Understanding the Appraisal ProcessOne's home purchase can be the biggest investment most people could ever consider. It doesn't matter if it's where you raise your family, a second vacation home or one of many rentals, purchasing real property is a complex transaction that requires multiple people working in concert to pull it all off.
Practically all the parties involved are very familiar. The most recognizable face in the transaction is the real estate agent. Next, the bank provides the financial capital necessary to fund the exchange. The title company sees to it that all details of the exchange are completed and that the title is clear to transfer from the seller to the purchaser.
So who makes sure the real estate is consistent with the purchase price? This is where the appraiser comes in. We provide an unbiased estimate of what a buyer might expect to pay - or a seller receive - for a parcel of real estate, where both buyer and seller are informed parties. A professional Massachusetts licensed appraiser from Brad Doerle will ensure you as an interested party are informed.
The inspection is where an appraisal beginsOur first responsibility at Brad Doerle is to inspect the property to ascertain its true status. We must see features hands on, such as the number of bedrooms and bathrooms, the location, and so on, to ensure they indeed exist and are in the condition a reasonable person would expect them to be. The inspection often includes a sketch of the floor plan, ensuring the square footage is correct and illustrating the layout of the property. Most importantly, the appraiser looks for any obvious features - or defects - that would have an impact on the value of the house.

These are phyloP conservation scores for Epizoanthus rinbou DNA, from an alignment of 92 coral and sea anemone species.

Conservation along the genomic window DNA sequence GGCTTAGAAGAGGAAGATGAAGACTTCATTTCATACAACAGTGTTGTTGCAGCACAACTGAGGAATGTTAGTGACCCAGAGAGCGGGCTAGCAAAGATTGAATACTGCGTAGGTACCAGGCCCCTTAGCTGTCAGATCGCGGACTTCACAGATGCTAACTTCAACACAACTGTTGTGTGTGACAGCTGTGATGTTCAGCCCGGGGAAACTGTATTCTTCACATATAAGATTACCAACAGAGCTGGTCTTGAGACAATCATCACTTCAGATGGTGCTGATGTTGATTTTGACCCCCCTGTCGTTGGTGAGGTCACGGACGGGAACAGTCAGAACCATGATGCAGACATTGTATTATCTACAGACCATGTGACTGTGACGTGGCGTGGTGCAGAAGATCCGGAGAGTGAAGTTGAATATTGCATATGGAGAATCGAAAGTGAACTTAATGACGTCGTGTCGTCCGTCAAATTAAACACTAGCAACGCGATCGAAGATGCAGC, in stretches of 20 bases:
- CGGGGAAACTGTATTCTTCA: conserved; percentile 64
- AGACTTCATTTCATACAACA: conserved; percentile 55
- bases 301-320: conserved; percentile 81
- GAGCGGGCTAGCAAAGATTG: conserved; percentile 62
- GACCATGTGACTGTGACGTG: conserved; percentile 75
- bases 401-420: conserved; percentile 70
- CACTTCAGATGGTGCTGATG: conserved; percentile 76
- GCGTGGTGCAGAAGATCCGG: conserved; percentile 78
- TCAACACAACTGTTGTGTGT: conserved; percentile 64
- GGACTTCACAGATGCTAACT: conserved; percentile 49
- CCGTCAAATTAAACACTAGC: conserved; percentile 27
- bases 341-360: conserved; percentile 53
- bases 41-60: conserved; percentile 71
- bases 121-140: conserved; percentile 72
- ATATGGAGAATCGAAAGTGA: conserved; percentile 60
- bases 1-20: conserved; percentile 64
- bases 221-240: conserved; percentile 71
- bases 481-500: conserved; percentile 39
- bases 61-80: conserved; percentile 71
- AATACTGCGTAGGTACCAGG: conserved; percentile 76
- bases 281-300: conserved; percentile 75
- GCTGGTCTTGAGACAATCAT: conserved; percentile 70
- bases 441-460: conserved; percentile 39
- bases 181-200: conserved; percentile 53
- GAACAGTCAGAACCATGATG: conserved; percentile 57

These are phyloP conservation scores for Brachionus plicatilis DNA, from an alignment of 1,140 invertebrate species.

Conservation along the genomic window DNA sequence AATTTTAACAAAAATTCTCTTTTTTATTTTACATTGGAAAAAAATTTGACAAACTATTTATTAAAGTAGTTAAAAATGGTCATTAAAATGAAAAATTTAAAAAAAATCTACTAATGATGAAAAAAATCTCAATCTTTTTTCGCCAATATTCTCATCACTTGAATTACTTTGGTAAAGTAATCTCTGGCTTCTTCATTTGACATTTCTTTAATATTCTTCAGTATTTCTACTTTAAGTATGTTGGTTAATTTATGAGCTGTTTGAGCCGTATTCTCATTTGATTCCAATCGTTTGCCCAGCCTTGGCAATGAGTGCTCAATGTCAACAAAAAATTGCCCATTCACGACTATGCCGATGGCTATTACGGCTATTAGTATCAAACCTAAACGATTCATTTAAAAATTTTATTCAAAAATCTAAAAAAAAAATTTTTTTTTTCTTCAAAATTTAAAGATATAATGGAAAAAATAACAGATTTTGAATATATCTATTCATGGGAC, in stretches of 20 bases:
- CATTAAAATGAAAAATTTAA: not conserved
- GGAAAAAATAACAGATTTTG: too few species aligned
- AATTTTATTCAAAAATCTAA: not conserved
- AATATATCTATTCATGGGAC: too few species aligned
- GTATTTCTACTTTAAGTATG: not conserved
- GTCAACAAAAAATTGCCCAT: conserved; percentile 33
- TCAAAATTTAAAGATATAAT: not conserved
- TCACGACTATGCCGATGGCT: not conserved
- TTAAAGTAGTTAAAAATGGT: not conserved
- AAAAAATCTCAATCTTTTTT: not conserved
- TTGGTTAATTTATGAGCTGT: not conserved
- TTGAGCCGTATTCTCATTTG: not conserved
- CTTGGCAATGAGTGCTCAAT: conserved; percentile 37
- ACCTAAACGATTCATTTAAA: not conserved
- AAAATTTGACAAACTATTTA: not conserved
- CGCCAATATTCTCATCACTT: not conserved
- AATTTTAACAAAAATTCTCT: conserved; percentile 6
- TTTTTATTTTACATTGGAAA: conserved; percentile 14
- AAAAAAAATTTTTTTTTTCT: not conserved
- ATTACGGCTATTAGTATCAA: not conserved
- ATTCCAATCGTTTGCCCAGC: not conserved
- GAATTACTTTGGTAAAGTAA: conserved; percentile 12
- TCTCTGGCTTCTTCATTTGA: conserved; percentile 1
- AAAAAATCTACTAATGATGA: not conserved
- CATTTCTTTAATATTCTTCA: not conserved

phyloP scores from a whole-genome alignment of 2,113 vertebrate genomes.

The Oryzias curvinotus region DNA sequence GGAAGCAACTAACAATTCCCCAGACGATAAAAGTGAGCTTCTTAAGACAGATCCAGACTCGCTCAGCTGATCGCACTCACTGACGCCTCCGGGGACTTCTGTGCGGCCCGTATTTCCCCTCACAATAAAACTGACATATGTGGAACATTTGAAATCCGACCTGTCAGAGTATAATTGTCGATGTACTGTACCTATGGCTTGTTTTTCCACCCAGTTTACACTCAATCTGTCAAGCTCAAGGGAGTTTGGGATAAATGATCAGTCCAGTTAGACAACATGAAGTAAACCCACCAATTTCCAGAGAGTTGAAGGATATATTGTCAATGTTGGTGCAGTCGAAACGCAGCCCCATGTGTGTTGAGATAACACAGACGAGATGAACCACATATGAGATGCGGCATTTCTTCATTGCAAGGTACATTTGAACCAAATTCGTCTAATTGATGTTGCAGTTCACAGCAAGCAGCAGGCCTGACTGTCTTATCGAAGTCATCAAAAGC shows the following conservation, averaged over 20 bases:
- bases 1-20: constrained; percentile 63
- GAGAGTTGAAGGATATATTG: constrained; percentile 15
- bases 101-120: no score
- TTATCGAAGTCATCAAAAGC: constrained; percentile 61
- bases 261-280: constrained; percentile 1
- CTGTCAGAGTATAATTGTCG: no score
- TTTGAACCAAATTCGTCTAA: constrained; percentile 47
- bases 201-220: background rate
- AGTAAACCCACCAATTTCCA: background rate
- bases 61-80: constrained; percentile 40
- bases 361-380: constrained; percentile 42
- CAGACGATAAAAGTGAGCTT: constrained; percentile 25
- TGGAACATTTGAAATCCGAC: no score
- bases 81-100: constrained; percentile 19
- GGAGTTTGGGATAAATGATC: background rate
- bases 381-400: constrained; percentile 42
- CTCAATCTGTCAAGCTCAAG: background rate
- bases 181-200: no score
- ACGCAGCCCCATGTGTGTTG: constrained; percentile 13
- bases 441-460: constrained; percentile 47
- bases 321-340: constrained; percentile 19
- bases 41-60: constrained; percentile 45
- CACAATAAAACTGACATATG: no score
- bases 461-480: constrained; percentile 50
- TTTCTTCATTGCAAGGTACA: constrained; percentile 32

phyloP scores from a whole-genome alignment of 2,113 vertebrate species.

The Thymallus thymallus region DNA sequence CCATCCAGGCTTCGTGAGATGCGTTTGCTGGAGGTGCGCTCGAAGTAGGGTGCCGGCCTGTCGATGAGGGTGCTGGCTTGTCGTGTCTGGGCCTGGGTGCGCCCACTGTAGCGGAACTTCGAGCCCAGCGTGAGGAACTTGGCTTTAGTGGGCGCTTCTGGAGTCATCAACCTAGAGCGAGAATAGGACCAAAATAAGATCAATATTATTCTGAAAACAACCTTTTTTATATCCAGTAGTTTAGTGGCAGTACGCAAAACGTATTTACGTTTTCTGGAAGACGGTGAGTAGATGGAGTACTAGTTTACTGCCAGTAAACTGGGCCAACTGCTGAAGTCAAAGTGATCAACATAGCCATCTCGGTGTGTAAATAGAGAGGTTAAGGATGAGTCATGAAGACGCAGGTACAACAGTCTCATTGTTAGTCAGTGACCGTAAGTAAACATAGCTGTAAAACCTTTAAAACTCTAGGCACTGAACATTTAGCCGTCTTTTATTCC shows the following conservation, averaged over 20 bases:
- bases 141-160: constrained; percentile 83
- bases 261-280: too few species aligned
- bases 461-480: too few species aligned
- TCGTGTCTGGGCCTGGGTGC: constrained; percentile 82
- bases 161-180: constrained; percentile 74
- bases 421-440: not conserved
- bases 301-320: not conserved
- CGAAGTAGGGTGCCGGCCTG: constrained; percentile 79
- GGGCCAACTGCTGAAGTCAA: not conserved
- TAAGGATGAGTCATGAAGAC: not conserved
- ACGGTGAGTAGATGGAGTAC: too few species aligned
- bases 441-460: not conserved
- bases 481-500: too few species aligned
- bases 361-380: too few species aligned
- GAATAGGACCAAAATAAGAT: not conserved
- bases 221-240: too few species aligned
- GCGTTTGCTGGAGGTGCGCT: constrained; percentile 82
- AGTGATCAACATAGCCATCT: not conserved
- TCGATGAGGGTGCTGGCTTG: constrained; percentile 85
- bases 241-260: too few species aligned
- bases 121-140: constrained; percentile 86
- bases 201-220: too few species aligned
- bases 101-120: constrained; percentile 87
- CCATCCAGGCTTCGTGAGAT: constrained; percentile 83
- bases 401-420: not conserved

Once the site has been inspected, an appraiser employs two or three approaches when determining the value of real property: a sales comparison, a replacement cost calculation, and an income approach when rental properties are prevalent.
Replacement CostHere, the appraiser pulls information on local construction costs, labor rates and other factors to derive how much it would cost to build a property similar to the one being appraised. This estimate often sets the upper limit on what a property would sell for. It's also the least used predictor of value.
Analyzing Comparable SalesAppraisers become very familiar with the neighborhoods in which they work. We innately understand the value of particular features to the homeowners of that area. Then, the appraiser looks up recent transactions in the neighborhood and finds properties which are 'comparable' to the subject at hand. Using knowledge of the value of certain items such as fireplaces, room layout, appliance upgrades, additional bathrooms or bedrooms, or quality of construction, we adjust the comparable properties so that they are more accurately in line with the features of subject.
Valuation Using the Income ApproachIn the case of income producing properties - rental houses for example - we may use an additional approach to value. In this situation, the amount of income the property yields is taken into consideration along with income produced by nearby properties to give an indicator of the current value.
The Bottom LineExamining the data from all applicable approaches, the appraiser is then ready to state an estimated market value for the property in question. The estimate of value at the bottom of the appraisal report is not necessarily what's being paid for the property even though it is likely the best indication of a property's market value It's not uncommon for prices to be driven up or down by extenuating circumstances like the motivation or urgency of a seller or 'bidding wars'. But the appraised value is typically employed as a guideline for lenders who don't want to loan a buyer more money than the property would likely sell for in an open marketplace. The bottom line is: An appraiser from Brad Doerle will guarantee you discover the most fair and balanced property value, so you can make wise real estate decisions.